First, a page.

3 editions published in 2000 in English and held by 342 WorldCat member libraries worldwide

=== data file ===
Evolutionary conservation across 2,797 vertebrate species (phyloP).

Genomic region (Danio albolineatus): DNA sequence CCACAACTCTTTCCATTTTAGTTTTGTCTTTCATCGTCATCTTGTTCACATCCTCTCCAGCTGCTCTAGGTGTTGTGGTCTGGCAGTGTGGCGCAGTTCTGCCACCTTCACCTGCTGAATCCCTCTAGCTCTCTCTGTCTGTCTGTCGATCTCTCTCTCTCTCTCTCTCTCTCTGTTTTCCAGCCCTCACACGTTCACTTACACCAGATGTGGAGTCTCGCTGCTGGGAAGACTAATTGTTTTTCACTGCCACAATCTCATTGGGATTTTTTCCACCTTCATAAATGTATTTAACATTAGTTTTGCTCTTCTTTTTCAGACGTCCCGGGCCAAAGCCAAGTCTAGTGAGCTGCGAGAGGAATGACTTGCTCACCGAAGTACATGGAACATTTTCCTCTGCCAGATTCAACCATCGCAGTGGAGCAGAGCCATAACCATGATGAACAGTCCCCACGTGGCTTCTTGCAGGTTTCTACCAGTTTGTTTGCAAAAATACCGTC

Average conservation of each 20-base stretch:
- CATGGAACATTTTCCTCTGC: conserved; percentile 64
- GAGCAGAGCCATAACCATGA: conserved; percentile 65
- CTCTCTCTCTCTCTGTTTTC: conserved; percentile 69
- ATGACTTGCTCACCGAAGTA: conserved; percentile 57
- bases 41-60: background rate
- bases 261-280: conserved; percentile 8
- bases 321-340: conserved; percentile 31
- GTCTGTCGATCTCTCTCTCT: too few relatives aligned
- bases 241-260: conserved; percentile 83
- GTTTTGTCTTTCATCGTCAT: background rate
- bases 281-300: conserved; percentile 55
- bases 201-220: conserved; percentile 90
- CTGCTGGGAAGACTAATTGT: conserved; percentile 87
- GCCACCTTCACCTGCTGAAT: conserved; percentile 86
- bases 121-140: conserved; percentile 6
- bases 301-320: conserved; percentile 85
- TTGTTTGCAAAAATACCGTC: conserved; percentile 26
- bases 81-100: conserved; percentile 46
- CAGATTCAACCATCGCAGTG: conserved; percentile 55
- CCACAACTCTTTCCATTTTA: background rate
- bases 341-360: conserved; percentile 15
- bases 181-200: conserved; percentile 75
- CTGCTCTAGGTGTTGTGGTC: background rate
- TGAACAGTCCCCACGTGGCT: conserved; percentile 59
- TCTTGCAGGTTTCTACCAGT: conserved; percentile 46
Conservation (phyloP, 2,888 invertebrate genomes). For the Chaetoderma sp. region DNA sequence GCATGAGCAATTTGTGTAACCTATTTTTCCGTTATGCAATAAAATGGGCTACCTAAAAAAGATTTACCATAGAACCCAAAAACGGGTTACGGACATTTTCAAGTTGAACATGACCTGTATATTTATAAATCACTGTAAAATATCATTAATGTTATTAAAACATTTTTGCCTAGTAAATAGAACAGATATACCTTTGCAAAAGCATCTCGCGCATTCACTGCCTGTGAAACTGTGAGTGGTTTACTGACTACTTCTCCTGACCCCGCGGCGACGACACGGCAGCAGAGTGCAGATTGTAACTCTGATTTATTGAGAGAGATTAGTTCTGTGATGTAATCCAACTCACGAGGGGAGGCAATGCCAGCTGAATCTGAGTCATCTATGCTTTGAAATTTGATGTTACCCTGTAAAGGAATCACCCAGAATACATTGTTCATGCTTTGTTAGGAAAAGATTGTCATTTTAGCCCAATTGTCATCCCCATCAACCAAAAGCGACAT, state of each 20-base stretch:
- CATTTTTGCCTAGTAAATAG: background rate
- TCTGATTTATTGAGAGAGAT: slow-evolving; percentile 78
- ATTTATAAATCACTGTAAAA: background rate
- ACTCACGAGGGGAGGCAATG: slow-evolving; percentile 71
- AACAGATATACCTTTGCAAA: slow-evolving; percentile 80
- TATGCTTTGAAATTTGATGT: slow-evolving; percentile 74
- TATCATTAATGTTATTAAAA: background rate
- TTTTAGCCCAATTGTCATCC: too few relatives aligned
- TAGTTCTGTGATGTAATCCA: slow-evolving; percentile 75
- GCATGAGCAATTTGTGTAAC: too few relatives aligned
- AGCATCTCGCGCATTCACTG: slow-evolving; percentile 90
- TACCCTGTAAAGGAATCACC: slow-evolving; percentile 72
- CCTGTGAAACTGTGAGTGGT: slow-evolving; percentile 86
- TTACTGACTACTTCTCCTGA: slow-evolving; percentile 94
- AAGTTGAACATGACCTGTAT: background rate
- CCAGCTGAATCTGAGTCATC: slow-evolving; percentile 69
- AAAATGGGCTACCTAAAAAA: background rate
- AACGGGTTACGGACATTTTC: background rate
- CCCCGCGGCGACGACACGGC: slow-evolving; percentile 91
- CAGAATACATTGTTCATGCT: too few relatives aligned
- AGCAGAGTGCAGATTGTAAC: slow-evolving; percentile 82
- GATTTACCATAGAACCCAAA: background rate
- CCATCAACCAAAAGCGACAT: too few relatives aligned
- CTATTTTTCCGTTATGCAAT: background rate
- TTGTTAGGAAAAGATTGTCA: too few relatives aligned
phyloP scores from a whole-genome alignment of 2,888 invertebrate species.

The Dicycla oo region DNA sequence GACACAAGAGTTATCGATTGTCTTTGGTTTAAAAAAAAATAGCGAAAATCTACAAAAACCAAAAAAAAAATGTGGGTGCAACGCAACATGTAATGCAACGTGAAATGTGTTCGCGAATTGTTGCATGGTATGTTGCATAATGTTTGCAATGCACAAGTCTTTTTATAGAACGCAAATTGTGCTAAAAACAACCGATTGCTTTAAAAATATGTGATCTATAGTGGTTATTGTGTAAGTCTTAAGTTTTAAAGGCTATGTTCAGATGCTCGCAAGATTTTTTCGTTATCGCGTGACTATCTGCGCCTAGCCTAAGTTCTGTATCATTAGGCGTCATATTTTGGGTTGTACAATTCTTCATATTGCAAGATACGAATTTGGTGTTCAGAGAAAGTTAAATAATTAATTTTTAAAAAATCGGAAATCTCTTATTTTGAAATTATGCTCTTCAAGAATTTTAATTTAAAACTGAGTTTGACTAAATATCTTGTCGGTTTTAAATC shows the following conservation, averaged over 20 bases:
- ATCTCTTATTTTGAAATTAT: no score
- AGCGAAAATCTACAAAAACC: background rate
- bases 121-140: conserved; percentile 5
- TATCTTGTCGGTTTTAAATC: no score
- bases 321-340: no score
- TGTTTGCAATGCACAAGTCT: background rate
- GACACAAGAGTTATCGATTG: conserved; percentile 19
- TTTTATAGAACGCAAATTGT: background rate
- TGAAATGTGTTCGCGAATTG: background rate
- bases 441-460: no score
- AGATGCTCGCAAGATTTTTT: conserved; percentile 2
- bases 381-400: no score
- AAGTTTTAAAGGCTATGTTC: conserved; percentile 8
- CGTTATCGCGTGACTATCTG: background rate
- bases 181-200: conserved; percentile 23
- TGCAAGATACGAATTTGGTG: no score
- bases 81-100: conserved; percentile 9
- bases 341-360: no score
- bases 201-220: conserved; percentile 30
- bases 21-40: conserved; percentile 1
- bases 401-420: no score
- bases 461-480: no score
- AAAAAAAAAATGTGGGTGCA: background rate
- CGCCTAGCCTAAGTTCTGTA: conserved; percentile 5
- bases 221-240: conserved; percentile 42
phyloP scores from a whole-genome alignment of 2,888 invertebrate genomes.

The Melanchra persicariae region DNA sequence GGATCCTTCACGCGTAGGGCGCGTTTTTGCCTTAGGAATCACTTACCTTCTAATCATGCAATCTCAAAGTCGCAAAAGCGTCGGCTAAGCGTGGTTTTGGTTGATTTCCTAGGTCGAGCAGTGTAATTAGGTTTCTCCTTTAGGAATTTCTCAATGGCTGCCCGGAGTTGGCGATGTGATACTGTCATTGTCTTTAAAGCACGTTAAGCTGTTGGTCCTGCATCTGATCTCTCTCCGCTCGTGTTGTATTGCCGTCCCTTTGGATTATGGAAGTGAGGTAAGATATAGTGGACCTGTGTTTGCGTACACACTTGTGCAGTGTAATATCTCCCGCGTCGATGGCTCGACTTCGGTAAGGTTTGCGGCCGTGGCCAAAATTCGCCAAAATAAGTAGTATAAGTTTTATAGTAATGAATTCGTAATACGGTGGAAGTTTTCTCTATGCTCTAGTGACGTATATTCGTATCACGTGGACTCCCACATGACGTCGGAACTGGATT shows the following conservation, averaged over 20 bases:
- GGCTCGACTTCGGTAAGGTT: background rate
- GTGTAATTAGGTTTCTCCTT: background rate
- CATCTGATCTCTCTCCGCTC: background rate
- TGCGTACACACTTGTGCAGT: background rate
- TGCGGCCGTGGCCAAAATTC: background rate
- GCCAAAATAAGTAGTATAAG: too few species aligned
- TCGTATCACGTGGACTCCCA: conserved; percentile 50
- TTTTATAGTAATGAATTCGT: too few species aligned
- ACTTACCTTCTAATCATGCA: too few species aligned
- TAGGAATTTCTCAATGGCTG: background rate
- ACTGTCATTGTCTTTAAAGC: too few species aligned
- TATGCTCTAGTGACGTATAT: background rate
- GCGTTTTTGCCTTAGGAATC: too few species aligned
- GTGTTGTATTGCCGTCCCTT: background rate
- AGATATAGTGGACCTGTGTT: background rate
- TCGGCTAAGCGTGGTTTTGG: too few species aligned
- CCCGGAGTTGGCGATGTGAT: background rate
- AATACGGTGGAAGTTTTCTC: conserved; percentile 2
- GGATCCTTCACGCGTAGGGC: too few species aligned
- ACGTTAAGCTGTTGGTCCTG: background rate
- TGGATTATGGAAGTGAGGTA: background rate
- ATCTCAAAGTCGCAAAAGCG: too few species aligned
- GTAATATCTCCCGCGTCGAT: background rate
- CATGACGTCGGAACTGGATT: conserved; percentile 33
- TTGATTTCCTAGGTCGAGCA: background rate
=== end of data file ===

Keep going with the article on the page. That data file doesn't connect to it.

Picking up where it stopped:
To address the problem of defining actual field temperatures of various wood components in wood-framed roof systems, roof temperatures were monitored in test structures situated in the northern and southern United States (Madison, Wisconsin, and Starkville, Mississippi, respectively). The field exposure structures were intended to simulate the attics of multifamily wood-framed structures for which Model Building Codes sometimes allow the use of fire-retardant-treated roof sheathing. The structures were instrumented to monitor interior attic air, exterior air, inner and outer plywood roof sheathing, and internal rafter temperatures in dry whiteshingled structures and both dry and heavily humidified black-shingled structures. Temperatures were recorded from January 1992 through December 1999 in Wisconsin and from January 1996 through December 1999 in Mississippi. The Mississippi exposure generally induced 5ÃC to 10ÃC higher temperatures than did the Madison exposure, though the difference in annual maximum gbs1-h averagegcs temperature of both exposures was usually no more than 3ÃC to 4ÃC. Overall, black-shingled roof systems tended to be 5ÃC to 10ÃC warmer during the midafternoon of a sunny day than were comparable white-shingled roof systems. Few differences in plywood roof sheathing temperatures were noted between dry and heavily humidified structures. Attic airspace and rafter temperatures were generally 5ÃC to 10ÃC cooler in humidified attics than in dry attics. The major difference in the temperature of wood components in the Wisconsin and Mississippi structures occurred during the winter, when temperatures were as much as 20ÃC lower in Wisconsin